We got up early to catch the good light, and before it got too hot, walking down through downtown Saigon to the river where boats of all sizes and shapes were plying the broad brown waters. On the banks, a woman knelt in prayer as she released some fish that had been captured for that express purpose. I suppose one’s responsibility for such actions doesn’t quite resonate past the personal level all the time.
We walked to the bridge designed by the Eifel of Tower fame, the steps of which reeked of trash and urine. Nearby a field of young Vietnamese men practiced formation in a very languid fashion. On the other side of the bridge a TV or film production was ongoing, with the crew positioning a complex array of mirrors and filters to make the editor’s job less hellish as the sun came and went. The director and his assistant huddled on the steps not far away, looking at the monitor.
Breakfast was had on a street nearby, and we talked with the owner in Chinese as she was, as seems fairly common here, of Cantonese ancestry. Unfortunately, though the food was good, we lingered too long, and when the cops came to collect their shakedown fees, they were unable to escape fast enough and got caught in the net.
We examined an interesting mixed Hindu/Buddhist temple down the street before walking back through a market to the tallest building in the city, which features an observation deck. As it costs money to go up, it wasn’t crowded, and they offer free wifi and water in addition to free dots and substandard, wavy glass that screws with your photos. I wonder if they also light it up at night from the inside as well. Perhaps someday I’ll come back and find out.
But the daytime view was fine, and really let me get a grasp on the layout of the city. Perhaps I should have gone up there at first to get my bearings, instead of leading Prince Roy on a series of merry, exhausting chases around the city. But I didn’t, so, well, sorry about that, my liege.
From up top, I did managed to pinpoint our next destination: Across the river was a large, densely packed area of what looked like older houses, punctuated by a single orange pagoda. We got one of the staff to write the neighborhood’s name down (it turns out he takes the bus past the area every day), and we caught a cab out there.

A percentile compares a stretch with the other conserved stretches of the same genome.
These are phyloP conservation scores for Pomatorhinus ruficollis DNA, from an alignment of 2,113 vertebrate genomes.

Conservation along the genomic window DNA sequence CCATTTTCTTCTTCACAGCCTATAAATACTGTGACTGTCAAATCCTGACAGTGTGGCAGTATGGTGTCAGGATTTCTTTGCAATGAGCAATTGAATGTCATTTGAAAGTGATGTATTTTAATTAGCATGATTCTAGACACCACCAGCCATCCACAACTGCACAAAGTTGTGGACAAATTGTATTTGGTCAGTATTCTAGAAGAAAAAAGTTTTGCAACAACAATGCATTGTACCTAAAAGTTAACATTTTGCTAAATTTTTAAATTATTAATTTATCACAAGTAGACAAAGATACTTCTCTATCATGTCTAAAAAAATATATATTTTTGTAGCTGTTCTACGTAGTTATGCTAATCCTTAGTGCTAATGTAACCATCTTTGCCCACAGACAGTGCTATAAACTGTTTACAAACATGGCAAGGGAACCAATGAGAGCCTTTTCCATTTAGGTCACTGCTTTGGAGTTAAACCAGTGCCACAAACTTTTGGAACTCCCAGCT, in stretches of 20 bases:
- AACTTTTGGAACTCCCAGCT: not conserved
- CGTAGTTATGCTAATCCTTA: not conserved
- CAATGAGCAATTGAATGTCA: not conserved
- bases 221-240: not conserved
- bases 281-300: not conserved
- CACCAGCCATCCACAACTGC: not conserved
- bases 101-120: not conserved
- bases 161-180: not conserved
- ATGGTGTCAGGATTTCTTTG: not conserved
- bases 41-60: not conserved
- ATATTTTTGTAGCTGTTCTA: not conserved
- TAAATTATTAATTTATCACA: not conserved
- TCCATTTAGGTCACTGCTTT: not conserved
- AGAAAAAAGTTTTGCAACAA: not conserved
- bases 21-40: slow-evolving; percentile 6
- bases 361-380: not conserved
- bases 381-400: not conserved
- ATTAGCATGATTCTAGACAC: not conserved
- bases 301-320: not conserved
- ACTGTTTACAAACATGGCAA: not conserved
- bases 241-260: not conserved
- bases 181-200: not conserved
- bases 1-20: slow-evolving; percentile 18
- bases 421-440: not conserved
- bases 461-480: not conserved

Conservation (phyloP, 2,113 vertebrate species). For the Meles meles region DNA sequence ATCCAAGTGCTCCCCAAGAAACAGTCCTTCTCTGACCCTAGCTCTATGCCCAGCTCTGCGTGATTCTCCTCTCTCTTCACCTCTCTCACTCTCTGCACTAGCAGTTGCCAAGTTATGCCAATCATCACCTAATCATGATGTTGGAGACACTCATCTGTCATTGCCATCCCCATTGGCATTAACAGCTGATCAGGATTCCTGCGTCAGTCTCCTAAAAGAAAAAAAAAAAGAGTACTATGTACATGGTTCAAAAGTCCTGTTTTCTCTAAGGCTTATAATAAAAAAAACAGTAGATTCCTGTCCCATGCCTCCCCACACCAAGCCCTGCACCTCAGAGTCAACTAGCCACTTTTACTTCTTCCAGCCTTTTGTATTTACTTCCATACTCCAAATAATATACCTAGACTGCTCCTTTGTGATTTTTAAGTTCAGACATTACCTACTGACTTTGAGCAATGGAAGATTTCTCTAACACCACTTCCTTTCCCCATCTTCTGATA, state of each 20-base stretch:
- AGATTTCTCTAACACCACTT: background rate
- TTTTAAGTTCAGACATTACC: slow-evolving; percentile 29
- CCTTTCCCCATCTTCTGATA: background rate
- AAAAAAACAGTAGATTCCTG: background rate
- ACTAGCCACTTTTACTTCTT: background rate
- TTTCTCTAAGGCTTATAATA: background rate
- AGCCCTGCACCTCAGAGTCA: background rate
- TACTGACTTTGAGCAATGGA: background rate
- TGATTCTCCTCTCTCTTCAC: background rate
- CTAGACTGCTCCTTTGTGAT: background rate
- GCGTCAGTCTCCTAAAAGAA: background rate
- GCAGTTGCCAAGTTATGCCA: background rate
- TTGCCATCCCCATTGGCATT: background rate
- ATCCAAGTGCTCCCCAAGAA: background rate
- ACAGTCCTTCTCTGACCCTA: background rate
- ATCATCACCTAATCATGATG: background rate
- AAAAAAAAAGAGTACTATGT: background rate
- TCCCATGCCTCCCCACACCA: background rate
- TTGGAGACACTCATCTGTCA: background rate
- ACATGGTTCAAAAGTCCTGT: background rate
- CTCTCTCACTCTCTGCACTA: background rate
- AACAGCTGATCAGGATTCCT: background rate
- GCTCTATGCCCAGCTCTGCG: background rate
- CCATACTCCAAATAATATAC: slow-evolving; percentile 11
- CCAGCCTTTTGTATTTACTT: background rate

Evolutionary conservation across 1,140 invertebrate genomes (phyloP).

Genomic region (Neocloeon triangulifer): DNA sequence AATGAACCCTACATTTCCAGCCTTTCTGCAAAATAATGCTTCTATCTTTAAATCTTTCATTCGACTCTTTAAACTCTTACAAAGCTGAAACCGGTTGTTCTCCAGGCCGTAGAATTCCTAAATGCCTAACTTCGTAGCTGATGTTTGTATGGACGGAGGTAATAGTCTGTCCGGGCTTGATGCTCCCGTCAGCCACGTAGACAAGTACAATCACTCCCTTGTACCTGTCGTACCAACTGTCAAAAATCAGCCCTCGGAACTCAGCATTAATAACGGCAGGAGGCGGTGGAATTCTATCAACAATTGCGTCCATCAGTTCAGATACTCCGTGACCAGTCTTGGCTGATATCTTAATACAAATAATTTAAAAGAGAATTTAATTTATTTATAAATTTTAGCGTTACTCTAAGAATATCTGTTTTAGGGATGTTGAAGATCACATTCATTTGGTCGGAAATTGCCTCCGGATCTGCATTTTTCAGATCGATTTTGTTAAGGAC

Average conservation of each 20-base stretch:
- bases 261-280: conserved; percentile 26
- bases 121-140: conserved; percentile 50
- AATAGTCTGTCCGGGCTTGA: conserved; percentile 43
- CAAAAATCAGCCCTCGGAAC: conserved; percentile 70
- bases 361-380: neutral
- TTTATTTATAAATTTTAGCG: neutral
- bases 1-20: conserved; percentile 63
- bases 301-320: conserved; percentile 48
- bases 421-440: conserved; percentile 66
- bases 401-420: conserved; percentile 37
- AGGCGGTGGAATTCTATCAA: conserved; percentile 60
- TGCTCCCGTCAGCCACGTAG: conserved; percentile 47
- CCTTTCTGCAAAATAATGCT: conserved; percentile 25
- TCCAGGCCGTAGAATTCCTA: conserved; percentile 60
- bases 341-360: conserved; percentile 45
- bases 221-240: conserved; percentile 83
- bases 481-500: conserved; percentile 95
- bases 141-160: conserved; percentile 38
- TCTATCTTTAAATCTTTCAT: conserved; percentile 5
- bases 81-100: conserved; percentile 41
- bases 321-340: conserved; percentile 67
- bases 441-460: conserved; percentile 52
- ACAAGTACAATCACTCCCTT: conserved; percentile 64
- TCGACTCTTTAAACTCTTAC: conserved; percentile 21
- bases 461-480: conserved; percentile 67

It turns out that the pagoda is new, and built next to the smashed ruins of the old temple. Little shards of porcelain gods lay in the mud, but two were intact and placed lovingly on one of the concrete pillars. I wonder what that is all about. We were invited inside by a monk, who showed us around and took pictures of us in front of the altar.
After that we walked back into the alleys of the densely packed neighborhood behind the temple. It was fascinating and fun, and we were greeted by almost everyone. It is in District 4, one of the poorer parts of town as I understand, but the houses were mostly neat and clean, some of them quite nice. Nice little parks dotted the area.
We made our way towards the canal bank, where things got very industrial very fast. A guard waved me away from the actual waterfront, and we walked in a large U back to where we’d started. Lunch was delicious beef pho at an electronics repair shop.
After taxiing back to PR’s place and showering up, we bade his Highness farewell and caught a cab to the airport, this time making sure the driver used his meter. At the airport we barely had time for a small snack before boarding our 777 to Hanoi. The good news is that we got emergency row seats. The bad news is that the seats had no windows, so I had wedge my head into the space between the seat and the fuselage to see the wonderful cloud formations outside. Our stewardess gave me a talking to about filming in the aircraft after I shot video of her pointedly refusing to help passengers with their luggage (I’m sure she’ll enjoy the Youtube video).
The flight had left in a downpour, but the weather in Hanoi was much nicer. We had to take buses into the airport, but it wasn’t that bad. We then got on a bus into town, which is a long trip. It was just after sunset, the empty rice fields glowing under massive electric billboards and the lights from lonely motorcyclists.
Things got seedier as we approached the city, and then nicer again. It was nighttime when we forced our way through the touts and caught another cab to our hotel, the Merci. I suspect the driver understands Chinese, because after Chenbl mentioned a less-than-life-changing tip, we seemed to be travelling in circles for a long while.
We checked in and then went out for dinner, and suddenly the world was a giant frat party. The streets were full of Western kids. Hardly any Vietnamese were to be seen. We sat next to a table of young Americans who were dining on a debate of the merits of locking people up forever with no reason, with a side of chunky entitlement. The dinner was ok, as was the a/c, as the weather is evern muggier up here than in Saigon. The crowds outside were just out of hand as we forced our way back to the hotel.
Tomorrow, hopefully, we’re going to catch a ride to Halong Bay and get on a boat.